In terms of electricity infrastructure, while final numbers are not yet released, Entergy alone has reported $1.4 billion in damage associated with Laura, with the plurality of this damage on trans- mission infrastructure. Entergy reported 1,285 transmission structures destroyed, with another 492 damaged, and 297 substations out. Both SWEPCO and Cleco have also reported significant damage, but at the time of this writing specific public damage estimates have not yet been released. At the peak over 600,000 customers had power outages.
What a Biden Presidency Could Mean for the Energy Industry
At the time of this writing, the U.S. has undergone a presidential election, but the final outcome is not yet known. This election was particularly unique in that presidential candidate Biden made history as the first nominee for president from a major party in modern U.S. history to propose the ban of new oil and gas permitting on public lands and waters. Further, he proposed modifying royalties to account for climate costs. The Gulf Coast region will perhaps be the most impacted if these policies are enacted.
What could this mean for the industry? Consider the two regulatory steps taken to drill for oil and gas in federal waters in the Gulf of Mexico.
Leasing: When a company wants to drill for oil or natural gas in the federal waters of the Gulf of Mexico, it must first obtain a lease. Federal waters are beyond three miles from the Louisiana, Mississippi, and Alabama shorelines and nine miles from the Texas shoreline. The Bureau of Ocean Energy Management (BOEM), part of the U.S. Department of the Interior, conducts lease sales. Companies bid on lease tracts and the winner of those bids is awarded the lease in exchange for a payment that is determined by the result of the auction. This payment is called a “bonus” payment.
Permitting: Once a lease is obtained, the private company will next have to obtain a permit to drill a well from the Bureau of Safety and Environmental Enforcement (BSEE). The permit to drill gives the operator approval to begin the process of drilling the well and requires the operator to show that they will meet environmental and safety regulations. Once the well is drilled and oil and natural gas is sold to the market, the operator will then pay the federal government royalties.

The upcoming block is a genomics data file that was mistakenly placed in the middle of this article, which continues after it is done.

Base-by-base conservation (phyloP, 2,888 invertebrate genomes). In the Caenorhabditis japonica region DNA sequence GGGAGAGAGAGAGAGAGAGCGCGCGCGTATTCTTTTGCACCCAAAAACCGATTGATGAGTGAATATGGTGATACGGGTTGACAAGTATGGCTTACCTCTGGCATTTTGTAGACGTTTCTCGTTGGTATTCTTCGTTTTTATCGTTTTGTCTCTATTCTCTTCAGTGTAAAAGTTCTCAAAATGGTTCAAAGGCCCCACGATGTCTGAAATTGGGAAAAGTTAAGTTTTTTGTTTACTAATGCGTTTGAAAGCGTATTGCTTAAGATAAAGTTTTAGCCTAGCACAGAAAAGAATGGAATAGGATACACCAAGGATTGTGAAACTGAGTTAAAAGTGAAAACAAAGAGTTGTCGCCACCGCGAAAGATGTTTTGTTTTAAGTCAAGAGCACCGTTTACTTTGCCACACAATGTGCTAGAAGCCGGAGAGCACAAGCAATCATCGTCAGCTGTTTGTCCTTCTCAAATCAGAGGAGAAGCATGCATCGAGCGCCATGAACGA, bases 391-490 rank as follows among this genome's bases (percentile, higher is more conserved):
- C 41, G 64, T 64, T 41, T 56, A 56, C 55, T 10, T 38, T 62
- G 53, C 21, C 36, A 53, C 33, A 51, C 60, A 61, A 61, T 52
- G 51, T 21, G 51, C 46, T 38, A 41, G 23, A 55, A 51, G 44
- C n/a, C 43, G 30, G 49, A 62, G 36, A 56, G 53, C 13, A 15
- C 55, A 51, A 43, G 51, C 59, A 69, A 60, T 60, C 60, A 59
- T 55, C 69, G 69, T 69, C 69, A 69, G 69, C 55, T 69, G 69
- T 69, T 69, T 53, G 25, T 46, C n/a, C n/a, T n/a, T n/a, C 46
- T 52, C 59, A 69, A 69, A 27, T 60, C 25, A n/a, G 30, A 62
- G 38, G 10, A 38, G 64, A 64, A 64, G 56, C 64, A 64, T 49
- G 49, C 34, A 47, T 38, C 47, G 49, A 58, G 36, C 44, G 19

According to Joe Biden’s plan for climate change, there are two changes to this process. First, his plan calls to ban new oil and gas permitting on public lands and waters, which would include the Gulf of Mexico. Second, the plan calls for the modification of royalties to account for climate costs. For perspective, royalties currently range from about 12 to 20 percent, depending on a number of factors.
While modification of royalties could impact the economics of offshore drilling, because compa- nies bid based on the expected economics, this would likely cost the federal government money in up-front bonus payments. The net effect of this is an empirical question that the GCEO will not address directly.
But, the effect of an outright ban on new permitting would have a clear negative effect on the offshore industry. A few things would likely occur if this policy were enacted as stated. First, there would likely be some drilling over the next several years, as companies that have already received permits would presumably be able to drill these wells. But nonetheless, this would slow drilling. A recent Wood Mackenzie report considers four scenarios of what the Biden policy could entail. It is simply not possible to know which, if any, of these scenarios will actually be enacted. •